The University of Texas at Austin
  • Biochemist in L.A. Times

    By Tara Chandler
    Published: Feb. 7, 2008

    Using off-the-shelf chemical compounds, scientists for the first time have constructed the entire genome of a bacterium, a key step toward their ultimate goal of creating synthetic life forms. The man-made DNA was nearly identical to the natural version on which it was based — with minor modifications to identify it and render it harmless to people. The research team at the J. Craig Venter Institute in Rockville, Md., is now trying to insert the artificial DNA inside a living cell with the hope that it will take over its host and become the first synthetically created, self-replicating organism. Researchers in the nascent field of synthetic biology hope to use the method as a blueprint for designing microscopic creatures that can produce renewable fuels, medicines and industrial products. “It’s a cookbook for how to make big things,” said Andrew Ellington, a biochemist at the University of Texas at Austin, who was not connected with the study.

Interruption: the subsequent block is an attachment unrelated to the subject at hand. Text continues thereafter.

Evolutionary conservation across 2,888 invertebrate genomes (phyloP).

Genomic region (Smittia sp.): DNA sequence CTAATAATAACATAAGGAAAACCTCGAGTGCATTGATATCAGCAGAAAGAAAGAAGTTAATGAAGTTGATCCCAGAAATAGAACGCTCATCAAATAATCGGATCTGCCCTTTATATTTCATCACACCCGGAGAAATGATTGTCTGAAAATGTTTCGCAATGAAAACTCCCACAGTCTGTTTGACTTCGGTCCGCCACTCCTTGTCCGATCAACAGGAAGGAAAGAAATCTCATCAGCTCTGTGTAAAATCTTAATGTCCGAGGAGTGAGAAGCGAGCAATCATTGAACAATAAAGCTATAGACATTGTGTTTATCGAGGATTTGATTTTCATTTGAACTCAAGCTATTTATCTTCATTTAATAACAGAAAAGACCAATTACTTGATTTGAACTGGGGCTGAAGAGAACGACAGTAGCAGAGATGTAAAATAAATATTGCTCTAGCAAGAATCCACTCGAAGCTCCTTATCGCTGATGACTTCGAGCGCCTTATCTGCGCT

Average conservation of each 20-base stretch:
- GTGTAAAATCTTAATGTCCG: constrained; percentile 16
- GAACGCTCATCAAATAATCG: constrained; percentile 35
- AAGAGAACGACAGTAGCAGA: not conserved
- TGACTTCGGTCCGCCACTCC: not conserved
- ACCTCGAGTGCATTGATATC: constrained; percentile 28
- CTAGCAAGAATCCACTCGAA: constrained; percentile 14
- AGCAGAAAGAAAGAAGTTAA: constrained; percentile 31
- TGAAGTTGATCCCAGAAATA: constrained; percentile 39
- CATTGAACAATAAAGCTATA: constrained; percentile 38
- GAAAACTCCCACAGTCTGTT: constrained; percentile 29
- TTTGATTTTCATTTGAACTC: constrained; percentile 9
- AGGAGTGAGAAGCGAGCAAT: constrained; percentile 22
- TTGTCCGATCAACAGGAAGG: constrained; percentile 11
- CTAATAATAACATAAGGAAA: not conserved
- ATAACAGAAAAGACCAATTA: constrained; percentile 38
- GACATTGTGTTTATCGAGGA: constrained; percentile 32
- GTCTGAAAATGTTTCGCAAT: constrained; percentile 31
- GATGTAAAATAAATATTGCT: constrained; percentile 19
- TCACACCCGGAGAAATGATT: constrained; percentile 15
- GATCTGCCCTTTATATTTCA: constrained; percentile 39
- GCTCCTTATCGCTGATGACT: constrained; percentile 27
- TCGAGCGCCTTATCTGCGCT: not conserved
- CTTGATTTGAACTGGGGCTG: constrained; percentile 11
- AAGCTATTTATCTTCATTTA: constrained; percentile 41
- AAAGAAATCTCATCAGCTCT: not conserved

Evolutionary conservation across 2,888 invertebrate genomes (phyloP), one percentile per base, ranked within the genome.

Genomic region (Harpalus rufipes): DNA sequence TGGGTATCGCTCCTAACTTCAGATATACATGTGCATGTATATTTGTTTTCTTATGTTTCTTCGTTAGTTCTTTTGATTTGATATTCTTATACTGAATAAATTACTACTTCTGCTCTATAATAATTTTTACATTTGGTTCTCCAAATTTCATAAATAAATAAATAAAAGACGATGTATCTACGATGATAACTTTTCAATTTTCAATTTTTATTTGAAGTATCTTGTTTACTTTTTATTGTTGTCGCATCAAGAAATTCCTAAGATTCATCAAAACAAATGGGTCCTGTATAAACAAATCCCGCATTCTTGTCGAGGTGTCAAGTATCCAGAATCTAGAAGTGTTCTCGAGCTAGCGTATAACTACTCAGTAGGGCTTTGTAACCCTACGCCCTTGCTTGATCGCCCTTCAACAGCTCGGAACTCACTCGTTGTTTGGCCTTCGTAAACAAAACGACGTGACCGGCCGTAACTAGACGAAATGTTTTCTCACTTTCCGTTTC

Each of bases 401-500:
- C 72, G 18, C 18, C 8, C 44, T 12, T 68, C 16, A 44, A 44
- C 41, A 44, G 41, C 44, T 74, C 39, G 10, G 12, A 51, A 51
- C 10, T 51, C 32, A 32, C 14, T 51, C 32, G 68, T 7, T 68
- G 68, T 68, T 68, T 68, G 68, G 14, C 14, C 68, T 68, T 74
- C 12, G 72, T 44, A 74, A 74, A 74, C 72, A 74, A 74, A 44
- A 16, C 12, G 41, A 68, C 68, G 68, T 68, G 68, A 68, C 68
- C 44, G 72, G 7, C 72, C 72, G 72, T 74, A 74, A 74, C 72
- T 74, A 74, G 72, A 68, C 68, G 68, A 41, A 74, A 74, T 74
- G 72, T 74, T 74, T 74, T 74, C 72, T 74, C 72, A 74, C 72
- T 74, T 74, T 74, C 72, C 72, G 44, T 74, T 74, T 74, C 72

Los Angeles Times
    A Step Closer to Creating Life Out of Chemical Soup
    (Jan. 25)

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